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Summary:

The failure rate of developers to fulfill their renewable energy contract in California has historically been around 30-40 percent, but that failure rate is expected to come down now that utilities are seeing better prepared and managed projects — and more developers who are in the game.

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All of those wind and solar power projects you hear about being built in California actually have a pretty high failure rate of around 30-40 percent, according to regulators and utilities. So basically between a third to almost half of all those announced clean power projects won’t ever get built. But the good news is that about a decade after the state set its mandate that required utilities to buy an increasing amount of clean power, that failure rate is expected to come down significantly now that the these markets are maturing and utilities are seeing better prepared and managed projects.

“For the contracts we’ve signed in the last three years, we are seeing extremely low failure rates,” said Aaron Johnson, director of renewable energy policy and strategy and Pacific Gas and Electric, during the Photon Solar Electric Utility Conference in San Francisco Thursday. “We have 12 projects under construction now. Some are massive – in hundreds of megawatts.”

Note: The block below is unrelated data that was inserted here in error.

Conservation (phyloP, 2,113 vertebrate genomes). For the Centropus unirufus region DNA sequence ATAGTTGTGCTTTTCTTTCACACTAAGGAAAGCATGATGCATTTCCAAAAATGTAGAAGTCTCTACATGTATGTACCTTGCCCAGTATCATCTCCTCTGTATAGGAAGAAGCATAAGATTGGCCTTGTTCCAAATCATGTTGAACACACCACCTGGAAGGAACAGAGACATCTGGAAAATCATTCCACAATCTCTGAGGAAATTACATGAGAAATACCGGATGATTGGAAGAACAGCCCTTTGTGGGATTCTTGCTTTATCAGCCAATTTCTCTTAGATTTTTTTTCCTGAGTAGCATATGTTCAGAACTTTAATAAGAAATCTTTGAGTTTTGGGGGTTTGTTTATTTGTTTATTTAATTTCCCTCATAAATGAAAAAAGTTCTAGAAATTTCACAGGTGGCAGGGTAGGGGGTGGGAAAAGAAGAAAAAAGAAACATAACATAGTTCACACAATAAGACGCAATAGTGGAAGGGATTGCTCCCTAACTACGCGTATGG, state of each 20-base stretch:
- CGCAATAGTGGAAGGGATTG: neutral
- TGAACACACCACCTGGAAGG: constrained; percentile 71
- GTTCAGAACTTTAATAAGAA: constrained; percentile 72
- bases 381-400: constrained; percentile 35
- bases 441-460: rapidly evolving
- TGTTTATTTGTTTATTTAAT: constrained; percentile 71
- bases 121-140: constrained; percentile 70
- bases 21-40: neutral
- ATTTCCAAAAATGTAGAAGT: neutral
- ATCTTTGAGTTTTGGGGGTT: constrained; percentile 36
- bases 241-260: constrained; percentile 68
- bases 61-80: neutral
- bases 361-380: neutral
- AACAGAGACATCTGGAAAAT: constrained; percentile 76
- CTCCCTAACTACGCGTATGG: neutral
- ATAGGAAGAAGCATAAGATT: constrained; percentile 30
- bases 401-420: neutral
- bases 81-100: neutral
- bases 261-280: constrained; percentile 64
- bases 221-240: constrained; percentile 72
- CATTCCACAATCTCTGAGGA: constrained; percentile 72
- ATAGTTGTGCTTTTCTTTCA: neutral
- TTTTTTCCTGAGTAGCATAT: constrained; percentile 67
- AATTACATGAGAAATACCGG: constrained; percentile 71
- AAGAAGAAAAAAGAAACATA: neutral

Developers these days tend to already have secured land and are often times far further along in the permitting process than those that were in the early days of bidding for contracts with PG&E, Johnson said. At the same time, the utility also is seeing more developers bidding for projects. Johnson said he expects the failure rate to drop based on the various recent analyses that PG&E has done in evaluating bids and contracts, but he said those analyses don’t add up to one number that characterizes the overall decline in failure rate.

So overall the state’s utilities are more confident that they can meet the state’s renewable energy mandate. But at the same time it also means that the clean power developers could see less deals coming their way — another hurdle for the battered solar and wind industries this year. “The green rush that you saw in the last few years in California is unlikely to return,” Johnson said. “We have a limited need for projects and have more players.

Fewer large clean power projects

The sentiment that California is no longer the land of abundant clean power opportunities for utility projects has grown over the past year as some of the large projects finally lined up financing and permits to start construction. First Solar’s interim CEO, Michael Ahearn, cited the declining number of new deals in California as one of the reasons that the company must seek opportunities elsewhere around the world in order to continue its growth.

Thanks in part to the federal government’s now defunct loan guarantee program, companies such as First Solar, SunPower and BrightSource Energy are building solar power plants that are hundreds of megawatts each.

California set its renewable energy policy in 2002 and increased the renewable power mandate to 20 percent by 2010 and then 33 percent by 2020. Those are the big goals, and also the mandate includes milestones that utilities need to meet each year. PG&E, for one, has lined up enough power purchase contracts to meet its goal through 2016, Johnson said. The utility asked for more bids from developers last summer, but those bids will be considered for meeting the requirements from 2017 through 2020.